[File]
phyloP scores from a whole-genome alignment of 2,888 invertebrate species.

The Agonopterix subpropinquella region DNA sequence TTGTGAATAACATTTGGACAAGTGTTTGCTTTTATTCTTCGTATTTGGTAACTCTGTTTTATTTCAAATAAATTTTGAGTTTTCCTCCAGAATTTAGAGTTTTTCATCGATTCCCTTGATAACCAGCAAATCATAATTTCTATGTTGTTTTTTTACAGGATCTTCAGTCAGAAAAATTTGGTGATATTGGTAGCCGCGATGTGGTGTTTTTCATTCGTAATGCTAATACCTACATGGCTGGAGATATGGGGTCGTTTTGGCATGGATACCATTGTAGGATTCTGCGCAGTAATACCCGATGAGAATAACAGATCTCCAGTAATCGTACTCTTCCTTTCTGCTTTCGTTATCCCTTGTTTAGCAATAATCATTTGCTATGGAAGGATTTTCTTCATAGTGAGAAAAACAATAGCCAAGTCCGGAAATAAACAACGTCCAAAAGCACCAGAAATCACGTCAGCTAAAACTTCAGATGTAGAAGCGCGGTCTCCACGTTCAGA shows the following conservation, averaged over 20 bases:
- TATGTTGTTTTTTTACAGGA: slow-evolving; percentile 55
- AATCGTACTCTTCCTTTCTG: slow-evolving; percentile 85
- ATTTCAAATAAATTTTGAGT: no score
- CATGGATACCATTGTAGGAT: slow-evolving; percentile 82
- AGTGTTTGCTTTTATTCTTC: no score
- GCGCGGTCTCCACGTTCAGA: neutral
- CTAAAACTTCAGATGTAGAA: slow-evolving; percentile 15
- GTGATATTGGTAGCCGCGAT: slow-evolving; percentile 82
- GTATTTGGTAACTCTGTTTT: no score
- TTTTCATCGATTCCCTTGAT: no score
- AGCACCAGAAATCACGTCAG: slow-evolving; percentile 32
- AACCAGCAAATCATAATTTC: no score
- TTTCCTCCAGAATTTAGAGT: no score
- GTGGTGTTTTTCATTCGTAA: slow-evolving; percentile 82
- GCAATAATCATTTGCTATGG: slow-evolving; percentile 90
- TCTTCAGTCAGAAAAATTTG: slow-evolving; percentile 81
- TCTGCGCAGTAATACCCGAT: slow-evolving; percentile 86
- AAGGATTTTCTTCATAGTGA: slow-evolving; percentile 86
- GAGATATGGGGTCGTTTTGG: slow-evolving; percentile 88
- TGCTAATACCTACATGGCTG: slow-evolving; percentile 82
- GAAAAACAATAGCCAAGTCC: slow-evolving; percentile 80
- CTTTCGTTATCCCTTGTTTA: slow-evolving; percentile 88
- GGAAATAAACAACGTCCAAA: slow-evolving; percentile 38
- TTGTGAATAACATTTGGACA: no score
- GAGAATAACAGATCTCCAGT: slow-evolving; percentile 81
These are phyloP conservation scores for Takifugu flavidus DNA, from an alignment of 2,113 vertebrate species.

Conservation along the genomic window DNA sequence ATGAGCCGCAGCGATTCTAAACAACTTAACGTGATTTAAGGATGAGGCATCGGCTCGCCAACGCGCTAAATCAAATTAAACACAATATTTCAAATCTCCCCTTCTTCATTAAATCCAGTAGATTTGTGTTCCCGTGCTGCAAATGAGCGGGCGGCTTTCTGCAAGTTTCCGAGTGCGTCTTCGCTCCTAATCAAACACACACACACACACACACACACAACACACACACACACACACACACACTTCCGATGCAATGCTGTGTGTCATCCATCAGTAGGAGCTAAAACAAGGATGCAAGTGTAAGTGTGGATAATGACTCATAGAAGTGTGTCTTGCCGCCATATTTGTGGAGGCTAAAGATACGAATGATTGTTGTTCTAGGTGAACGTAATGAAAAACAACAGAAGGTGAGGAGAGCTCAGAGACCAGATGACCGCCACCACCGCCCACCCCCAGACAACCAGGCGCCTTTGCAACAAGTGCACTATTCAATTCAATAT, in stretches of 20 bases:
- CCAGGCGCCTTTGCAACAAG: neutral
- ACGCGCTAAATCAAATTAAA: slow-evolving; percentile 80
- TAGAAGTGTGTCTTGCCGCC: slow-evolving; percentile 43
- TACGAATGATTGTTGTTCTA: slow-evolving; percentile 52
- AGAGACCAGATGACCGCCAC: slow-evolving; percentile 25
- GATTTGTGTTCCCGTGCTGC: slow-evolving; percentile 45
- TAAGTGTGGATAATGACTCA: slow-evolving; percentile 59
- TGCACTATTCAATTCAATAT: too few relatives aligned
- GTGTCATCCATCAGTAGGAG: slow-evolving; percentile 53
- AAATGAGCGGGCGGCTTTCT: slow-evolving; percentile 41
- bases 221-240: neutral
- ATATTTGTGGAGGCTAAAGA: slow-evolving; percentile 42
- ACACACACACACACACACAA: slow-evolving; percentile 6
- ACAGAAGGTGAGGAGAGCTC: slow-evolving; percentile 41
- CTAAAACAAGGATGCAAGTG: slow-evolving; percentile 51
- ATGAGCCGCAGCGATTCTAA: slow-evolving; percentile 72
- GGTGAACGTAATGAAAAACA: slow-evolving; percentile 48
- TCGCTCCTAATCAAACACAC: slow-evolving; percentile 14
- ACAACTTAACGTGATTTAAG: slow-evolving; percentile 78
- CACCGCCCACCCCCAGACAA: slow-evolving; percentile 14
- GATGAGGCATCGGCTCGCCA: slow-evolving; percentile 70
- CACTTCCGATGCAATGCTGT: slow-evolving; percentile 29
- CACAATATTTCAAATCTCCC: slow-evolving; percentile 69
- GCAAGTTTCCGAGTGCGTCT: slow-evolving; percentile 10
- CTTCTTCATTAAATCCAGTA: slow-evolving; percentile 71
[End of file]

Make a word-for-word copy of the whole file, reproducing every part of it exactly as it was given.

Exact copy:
phyloP scores from a whole-genome alignment of 2,888 invertebrate species.

The Agonopterix subpropinquella region DNA sequence TTGTGAATAACATTTGGACAAGTGTTTGCTTTTATTCTTCGTATTTGGTAACTCTGTTTTATTTCAAATAAATTTTGAGTTTTCCTCCAGAATTTAGAGTTTTTCATCGATTCCCTTGATAACCAGCAAATCATAATTTCTATGTTGTTTTTTTACAGGATCTTCAGTCAGAAAAATTTGGTGATATTGGTAGCCGCGATGTGGTGTTTTTCATTCGTAATGCTAATACCTACATGGCTGGAGATATGGGGTCGTTTTGGCATGGATACCATTGTAGGATTCTGCGCAGTAATACCCGATGAGAATAACAGATCTCCAGTAATCGTACTCTTCCTTTCTGCTTTCGTTATCCCTTGTTTAGCAATAATCATTTGCTATGGAAGGATTTTCTTCATAGTGAGAAAAACAATAGCCAAGTCCGGAAATAAACAACGTCCAAAAGCACCAGAAATCACGTCAGCTAAAACTTCAGATGTAGAAGCGCGGTCTCCACGTTCAGA shows the following conservation, averaged over 20 bases:
- TATGTTGTTTTTTTACAGGA: slow-evolving; percentile 55
- AATCGTACTCTTCCTTTCTG: slow-evolving; percentile 85
- ATTTCAAATAAATTTTGAGT: no score
- CATGGATACCATTGTAGGAT: slow-evolving; percentile 82
- AGTGTTTGCTTTTATTCTTC: no score
- GCGCGGTCTCCACGTTCAGA: neutral
- CTAAAACTTCAGATGTAGAA: slow-evolving; percentile 15
- GTGATATTGGTAGCCGCGAT: slow-evolving; percentile 82
- GTATTTGGTAACTCTGTTTT: no score
- TTTTCATCGATTCCCTTGAT: no score
- AGCACCAGAAATCACGTCAG: slow-evolving; percentile 32
- AACCAGCAAATCATAATTTC: no score
- TTTCCTCCAGAATTTAGAGT: no score
- GTGGTGTTTTTCATTCGTAA: slow-evolving; percentile 82
- GCAATAATCATTTGCTATGG: slow-evolving; percentile 90
- TCTTCAGTCAGAAAAATTTG: slow-evolving; percentile 81
- TCTGCGCAGTAATACCCGAT: slow-evolving; percentile 86
- AAGGATTTTCTTCATAGTGA: slow-evolving; percentile 86
- GAGATATGGGGTCGTTTTGG: slow-evolving; percentile 88
- TGCTAATACCTACATGGCTG: slow-evolving; percentile 82
- GAAAAACAATAGCCAAGTCC: slow-evolving; percentile 80
- CTTTCGTTATCCCTTGTTTA: slow-evolving; percentile 88
- GGAAATAAACAACGTCCAAA: slow-evolving; percentile 38
- TTGTGAATAACATTTGGACA: no score
- GAGAATAACAGATCTCCAGT: slow-evolving; percentile 81
These are phyloP conservation scores for Takifugu flavidus DNA, from an alignment of 2,113 vertebrate species.

Conservation along the genomic window DNA sequence ATGAGCCGCAGCGATTCTAAACAACTTAACGTGATTTAAGGATGAGGCATCGGCTCGCCAACGCGCTAAATCAAATTAAACACAATATTTCAAATCTCCCCTTCTTCATTAAATCCAGTAGATTTGTGTTCCCGTGCTGCAAATGAGCGGGCGGCTTTCTGCAAGTTTCCGAGTGCGTCTTCGCTCCTAATCAAACACACACACACACACACACACACAACACACACACACACACACACACACTTCCGATGCAATGCTGTGTGTCATCCATCAGTAGGAGCTAAAACAAGGATGCAAGTGTAAGTGTGGATAATGACTCATAGAAGTGTGTCTTGCCGCCATATTTGTGGAGGCTAAAGATACGAATGATTGTTGTTCTAGGTGAACGTAATGAAAAACAACAGAAGGTGAGGAGAGCTCAGAGACCAGATGACCGCCACCACCGCCCACCCCCAGACAACCAGGCGCCTTTGCAACAAGTGCACTATTCAATTCAATAT, in stretches of 20 bases:
- CCAGGCGCCTTTGCAACAAG: neutral
- ACGCGCTAAATCAAATTAAA: slow-evolving; percentile 80
- TAGAAGTGTGTCTTGCCGCC: slow-evolving; percentile 43
- TACGAATGATTGTTGTTCTA: slow-evolving; percentile 52
- AGAGACCAGATGACCGCCAC: slow-evolving; percentile 25
- GATTTGTGTTCCCGTGCTGC: slow-evolving; percentile 45
- TAAGTGTGGATAATGACTCA: slow-evolving; percentile 59
- TGCACTATTCAATTCAATAT: too few relatives aligned
- GTGTCATCCATCAGTAGGAG: slow-evolving; percentile 53
- AAATGAGCGGGCGGCTTTCT: slow-evolving; percentile 41
- bases 221-240: neutral
- ATATTTGTGGAGGCTAAAGA: slow-evolving; percentile 42
- ACACACACACACACACACAA: slow-evolving; percentile 6
- ACAGAAGGTGAGGAGAGCTC: slow-evolving; percentile 41
- CTAAAACAAGGATGCAAGTG: slow-evolving; percentile 51
- ATGAGCCGCAGCGATTCTAA: slow-evolving; percentile 72
- GGTGAACGTAATGAAAAACA: slow-evolving; percentile 48
- TCGCTCCTAATCAAACACAC: slow-evolving; percentile 14
- ACAACTTAACGTGATTTAAG: slow-evolving; percentile 78
- CACCGCCCACCCCCAGACAA: slow-evolving; percentile 14
- GATGAGGCATCGGCTCGCCA: slow-evolving; percentile 70
- CACTTCCGATGCAATGCTGT: slow-evolving; percentile 29
- CACAATATTTCAAATCTCCC: slow-evolving; percentile 69
- GCAAGTTTCCGAGTGCGTCT: slow-evolving; percentile 10
- CTTCTTCATTAAATCCAGTA: slow-evolving; percentile 71